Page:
Whenever Rena Priest leaves her home state of Washington, she carries her love for the region’s coastline with her.  

“I actually have a book coming out about beaches in May,” she says. “I visited more than 29 beaches, from Semiahmoo all the way down to Coos Bay, Oregon, and wrote about all of these different, beautiful nuances and details.” 

“Northwest Know-How: Beaches” was officially released on May 3, 2022. This “celebratory guide” to the PNW coast is one among many projects Priest has undertaken as poet laureate of Washington state.  

Priest’s term as poet laureate runs from April 14, 2021, to March 31, 2023, and as a member of the Lhaq’temish (Lummi) Tribe, she is the first-ever Indigenous poet to be awarded the title. Her writing is observant, vivid, oft-humorous, and– especially in the case of her newest work– deeply rooted in the ecology and culture of the Pacific Northwest. 

Previous Collections 

“Northwest Know-How: Beaches” is Priest’s third book, and it is preceded by two poetry collections, “Patriarchy Blues” (2017) and “Sublime Subliminal” (2018).  

Her poems don’t shy away from life’s complexities, and she offers clear-eyed observations on subjects ranging from gender politics to her own Native identity. Even so, these themes are conveyed through musical wordplay, clever imagery, and an unwaveringly keen sense of wit. 

“Sublime Subliminal” is particularly noteworthy for its playful use of language, incorporating phrases ranging from Latin proverbs to contemporary slang. Priest notes that the collection was inspired by Arizona poet Jim Simmerman’s “20 Little Poetry Projects,” an invented form that lends itself particularly well to playfulness.  

“‘Sublime Subliminal’ was really an intentional effort to bring a feeling of celebration– and celebration of language– back into my work,” she says.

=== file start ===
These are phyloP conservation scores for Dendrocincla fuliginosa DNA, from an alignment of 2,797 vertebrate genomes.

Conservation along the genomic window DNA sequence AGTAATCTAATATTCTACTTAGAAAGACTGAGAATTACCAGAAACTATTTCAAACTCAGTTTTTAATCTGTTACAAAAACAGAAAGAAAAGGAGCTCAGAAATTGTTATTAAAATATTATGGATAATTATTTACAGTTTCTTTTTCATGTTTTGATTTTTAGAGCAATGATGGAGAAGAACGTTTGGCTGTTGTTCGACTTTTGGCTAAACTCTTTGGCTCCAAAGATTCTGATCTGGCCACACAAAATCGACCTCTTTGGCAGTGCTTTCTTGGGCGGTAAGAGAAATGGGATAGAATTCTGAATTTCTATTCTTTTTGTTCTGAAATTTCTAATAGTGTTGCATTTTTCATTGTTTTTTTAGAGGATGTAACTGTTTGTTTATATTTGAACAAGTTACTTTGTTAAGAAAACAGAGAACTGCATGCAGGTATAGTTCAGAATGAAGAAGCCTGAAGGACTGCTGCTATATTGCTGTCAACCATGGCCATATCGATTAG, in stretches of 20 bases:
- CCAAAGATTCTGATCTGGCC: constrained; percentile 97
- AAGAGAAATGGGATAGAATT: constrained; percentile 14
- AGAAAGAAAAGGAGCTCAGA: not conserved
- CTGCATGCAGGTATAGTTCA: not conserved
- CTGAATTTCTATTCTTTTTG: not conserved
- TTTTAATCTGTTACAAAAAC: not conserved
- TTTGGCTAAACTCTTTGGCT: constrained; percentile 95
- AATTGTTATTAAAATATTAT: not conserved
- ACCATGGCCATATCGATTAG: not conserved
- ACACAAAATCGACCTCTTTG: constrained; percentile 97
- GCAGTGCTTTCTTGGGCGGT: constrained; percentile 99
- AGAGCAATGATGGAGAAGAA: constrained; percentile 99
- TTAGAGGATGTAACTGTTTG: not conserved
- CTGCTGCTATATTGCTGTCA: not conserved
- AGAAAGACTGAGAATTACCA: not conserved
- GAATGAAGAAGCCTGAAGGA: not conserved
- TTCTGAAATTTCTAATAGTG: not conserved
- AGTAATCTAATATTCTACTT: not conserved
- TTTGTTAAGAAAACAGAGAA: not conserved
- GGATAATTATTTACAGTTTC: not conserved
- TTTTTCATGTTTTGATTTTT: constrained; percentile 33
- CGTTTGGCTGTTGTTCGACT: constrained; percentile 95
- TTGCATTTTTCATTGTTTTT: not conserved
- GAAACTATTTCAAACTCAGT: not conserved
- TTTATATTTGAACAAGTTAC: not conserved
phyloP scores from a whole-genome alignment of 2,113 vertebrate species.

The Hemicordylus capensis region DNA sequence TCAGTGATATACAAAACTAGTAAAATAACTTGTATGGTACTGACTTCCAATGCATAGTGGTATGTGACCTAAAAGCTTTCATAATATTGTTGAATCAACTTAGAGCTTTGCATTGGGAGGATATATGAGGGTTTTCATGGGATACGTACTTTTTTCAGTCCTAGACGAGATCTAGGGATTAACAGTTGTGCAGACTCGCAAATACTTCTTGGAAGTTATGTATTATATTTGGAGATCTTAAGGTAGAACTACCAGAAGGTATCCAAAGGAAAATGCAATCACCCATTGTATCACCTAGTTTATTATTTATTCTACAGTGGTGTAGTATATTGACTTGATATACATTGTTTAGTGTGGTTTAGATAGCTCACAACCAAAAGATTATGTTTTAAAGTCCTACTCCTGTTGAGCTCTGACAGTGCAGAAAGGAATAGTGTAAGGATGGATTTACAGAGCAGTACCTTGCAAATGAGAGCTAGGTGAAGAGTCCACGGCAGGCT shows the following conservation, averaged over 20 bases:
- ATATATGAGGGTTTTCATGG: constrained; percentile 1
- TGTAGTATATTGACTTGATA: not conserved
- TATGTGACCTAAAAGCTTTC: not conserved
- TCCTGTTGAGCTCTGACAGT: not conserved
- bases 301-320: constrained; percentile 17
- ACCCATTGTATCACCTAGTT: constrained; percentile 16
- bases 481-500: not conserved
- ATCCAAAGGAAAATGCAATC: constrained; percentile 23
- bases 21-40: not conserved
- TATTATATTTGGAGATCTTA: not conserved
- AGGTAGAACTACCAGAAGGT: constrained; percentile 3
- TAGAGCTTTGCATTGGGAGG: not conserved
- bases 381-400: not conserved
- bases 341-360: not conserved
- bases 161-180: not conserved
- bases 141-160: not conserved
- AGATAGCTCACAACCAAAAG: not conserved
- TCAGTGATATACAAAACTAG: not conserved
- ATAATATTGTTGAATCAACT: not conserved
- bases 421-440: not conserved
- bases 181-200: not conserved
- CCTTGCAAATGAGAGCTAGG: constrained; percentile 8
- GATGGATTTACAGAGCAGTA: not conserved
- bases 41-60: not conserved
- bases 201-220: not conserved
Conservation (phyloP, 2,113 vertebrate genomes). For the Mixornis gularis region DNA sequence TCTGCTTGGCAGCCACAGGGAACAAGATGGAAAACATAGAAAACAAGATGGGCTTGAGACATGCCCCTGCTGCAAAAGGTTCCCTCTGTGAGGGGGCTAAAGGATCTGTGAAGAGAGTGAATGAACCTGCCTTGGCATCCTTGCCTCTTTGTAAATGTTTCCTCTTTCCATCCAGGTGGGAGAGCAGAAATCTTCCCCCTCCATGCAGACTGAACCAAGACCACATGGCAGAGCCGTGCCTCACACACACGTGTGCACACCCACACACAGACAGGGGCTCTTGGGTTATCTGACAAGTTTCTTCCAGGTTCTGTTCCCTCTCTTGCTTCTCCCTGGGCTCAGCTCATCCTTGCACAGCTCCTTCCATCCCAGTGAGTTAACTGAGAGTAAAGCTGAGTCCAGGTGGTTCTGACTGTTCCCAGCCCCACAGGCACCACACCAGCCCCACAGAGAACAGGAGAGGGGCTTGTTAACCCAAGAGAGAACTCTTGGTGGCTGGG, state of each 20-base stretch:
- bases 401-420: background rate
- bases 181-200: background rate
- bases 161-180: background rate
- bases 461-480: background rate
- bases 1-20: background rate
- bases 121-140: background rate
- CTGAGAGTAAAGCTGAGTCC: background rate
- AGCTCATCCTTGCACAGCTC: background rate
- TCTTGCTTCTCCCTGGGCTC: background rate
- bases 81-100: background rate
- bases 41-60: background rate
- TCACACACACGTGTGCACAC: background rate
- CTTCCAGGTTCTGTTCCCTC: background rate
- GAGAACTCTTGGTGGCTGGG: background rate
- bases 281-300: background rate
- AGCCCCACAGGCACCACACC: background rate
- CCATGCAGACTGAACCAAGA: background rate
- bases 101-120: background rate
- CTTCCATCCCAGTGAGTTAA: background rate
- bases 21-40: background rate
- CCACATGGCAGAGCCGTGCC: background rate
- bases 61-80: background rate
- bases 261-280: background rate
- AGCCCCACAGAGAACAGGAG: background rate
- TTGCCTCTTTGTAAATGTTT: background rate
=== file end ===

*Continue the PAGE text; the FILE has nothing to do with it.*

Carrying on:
The thought of picking up a poetry book might be intimidating to some, but Priest wants people to know that the medium doesn’t always have to be serious. 

“You want your craft to be really good, but also, I go to it for play,” Priest says. “I go to it to understand things about the world, and about myself, to make playful comments on the world, and just bring some levity into my life. And also to address things that bother me sometimes, or that I feel like need more attention out in the world.” 

Poetry and Integrity 

Even when dealing with darker topics, Priest’s craft is ultimately rooted in joy. The inability to express one’s thoughts often leads to anxiety and sadness– but making art can be the antidote.  

“I think that a creative practice is really good for maintaining happiness,” she says. “Because when you really get down to the root of your being, there’s joy there, right? To be alive and to be human is a joyful thing at its root.” 

Priest also uses her poetry to challenge audience expectations, namely in regards to how she expresses her own Indigenous identity.  

“It’s as though there are other people legitimizing your identity based on what you write, and I think that’s really unfair,” she says. “I work against that simply by always trying to be true to my own voice.” 

With that said, Priest notes that her newest work is directly tied to her culture and heritage. Living in her home region has prompted thoughts about the Pacific Northwest in relation to the climate crisis, as well as her own daughter’s future here. 

“The work I’m doing now really celebrates this region, and the natural beauty of the region, while also reflecting on how my tribal community has been impacted by changes over the years and loss of the fishery,” Priest says.  

On Community 

Priest has several goals going into her second year as poet laureate, including putting together an anthology about salmon. As ambassador for the state’s thriving poetry community, her first year was a whirlwind of interviews, readings, workshops, and other events. 

“Washington state is just really rich with poetry; we’re very lucky. But Bellingham in particular, coming from here and knowing most of the poets in this area, I just feel like we all are very supportive of one another’s work,” Priest says. “We like to celebrate each other’s work and to celebrate poetry together.” 

This celebration extends beyond the page; for example, another of Priest’s term goals is to place poem placards in parks alongside historical and scientific markers. No matter the setting, her poems shine when experienced communally.  

“I think that there’s a way that poetry connects people. It’s very special– it’s like a soul connection, but it’s not invasive in any way,” she says. “The way that it works is subtle. It’s gentle, but it’s deep and profound.” Bellingham, renapriest.com